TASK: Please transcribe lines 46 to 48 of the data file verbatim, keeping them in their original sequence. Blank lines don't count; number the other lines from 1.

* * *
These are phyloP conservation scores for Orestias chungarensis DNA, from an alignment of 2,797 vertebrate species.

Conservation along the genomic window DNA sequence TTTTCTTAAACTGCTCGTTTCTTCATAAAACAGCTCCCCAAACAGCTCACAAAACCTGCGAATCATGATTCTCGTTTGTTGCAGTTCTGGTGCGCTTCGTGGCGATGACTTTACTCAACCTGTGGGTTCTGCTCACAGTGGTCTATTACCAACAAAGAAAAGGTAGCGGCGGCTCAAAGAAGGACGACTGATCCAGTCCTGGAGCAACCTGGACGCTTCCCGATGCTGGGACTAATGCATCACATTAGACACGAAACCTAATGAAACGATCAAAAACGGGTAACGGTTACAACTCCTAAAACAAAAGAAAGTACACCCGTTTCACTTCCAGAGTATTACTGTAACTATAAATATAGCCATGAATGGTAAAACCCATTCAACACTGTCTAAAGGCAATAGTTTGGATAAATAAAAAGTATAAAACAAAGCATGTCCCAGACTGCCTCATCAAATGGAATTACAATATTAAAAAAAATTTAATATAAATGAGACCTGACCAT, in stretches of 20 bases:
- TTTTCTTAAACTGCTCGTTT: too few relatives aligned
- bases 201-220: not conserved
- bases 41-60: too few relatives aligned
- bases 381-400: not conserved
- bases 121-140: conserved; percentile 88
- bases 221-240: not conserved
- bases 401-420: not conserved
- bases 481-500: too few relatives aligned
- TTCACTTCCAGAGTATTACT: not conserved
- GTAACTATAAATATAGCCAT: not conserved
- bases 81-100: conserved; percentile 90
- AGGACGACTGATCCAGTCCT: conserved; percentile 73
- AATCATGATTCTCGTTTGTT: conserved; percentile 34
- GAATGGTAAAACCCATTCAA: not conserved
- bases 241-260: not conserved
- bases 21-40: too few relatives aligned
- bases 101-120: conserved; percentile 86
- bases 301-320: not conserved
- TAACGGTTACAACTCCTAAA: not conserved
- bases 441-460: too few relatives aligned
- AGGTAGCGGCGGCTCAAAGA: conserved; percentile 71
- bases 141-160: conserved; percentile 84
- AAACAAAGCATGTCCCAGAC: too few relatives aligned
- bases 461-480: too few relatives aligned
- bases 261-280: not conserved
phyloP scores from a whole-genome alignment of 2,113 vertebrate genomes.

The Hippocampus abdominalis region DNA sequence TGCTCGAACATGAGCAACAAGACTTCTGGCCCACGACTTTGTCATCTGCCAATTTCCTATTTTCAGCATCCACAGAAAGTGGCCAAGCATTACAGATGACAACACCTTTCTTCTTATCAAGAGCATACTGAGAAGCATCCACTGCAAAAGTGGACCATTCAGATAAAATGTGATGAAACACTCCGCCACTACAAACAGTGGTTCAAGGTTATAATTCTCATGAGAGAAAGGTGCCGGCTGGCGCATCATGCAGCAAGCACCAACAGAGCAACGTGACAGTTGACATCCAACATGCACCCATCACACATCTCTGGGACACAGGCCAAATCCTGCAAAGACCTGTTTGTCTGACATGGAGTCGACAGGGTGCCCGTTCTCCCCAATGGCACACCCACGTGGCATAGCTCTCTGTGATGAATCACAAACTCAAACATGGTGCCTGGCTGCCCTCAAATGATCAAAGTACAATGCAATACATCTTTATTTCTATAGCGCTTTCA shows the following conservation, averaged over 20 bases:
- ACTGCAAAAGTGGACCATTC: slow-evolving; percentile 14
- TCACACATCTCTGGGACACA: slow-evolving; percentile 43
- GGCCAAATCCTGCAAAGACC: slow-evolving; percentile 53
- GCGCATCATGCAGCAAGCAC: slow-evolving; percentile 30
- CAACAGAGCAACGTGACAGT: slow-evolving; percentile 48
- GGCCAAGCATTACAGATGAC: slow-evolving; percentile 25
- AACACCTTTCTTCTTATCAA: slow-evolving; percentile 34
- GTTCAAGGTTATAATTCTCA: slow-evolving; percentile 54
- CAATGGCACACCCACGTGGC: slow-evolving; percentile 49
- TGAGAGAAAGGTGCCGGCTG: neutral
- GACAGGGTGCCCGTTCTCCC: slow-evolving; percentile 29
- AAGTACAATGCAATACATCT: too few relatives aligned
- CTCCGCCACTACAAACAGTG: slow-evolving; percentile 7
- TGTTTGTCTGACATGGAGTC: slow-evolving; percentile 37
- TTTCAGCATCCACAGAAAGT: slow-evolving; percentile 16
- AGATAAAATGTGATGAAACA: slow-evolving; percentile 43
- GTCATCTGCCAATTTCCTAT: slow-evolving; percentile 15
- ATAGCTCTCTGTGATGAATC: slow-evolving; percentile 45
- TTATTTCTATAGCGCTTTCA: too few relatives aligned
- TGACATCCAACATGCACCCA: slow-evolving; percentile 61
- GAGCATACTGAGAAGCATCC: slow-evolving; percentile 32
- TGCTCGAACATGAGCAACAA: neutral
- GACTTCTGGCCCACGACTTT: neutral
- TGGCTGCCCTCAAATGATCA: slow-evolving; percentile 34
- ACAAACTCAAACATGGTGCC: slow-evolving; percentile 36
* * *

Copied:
- GTCATCTGCCAATTTCCTAT: slow-evolving; percentile 15
- ATAGCTCTCTGTGATGAATC: slow-evolving; percentile 45
- TTATTTCTATAGCGCTTTCA: too few relatives aligned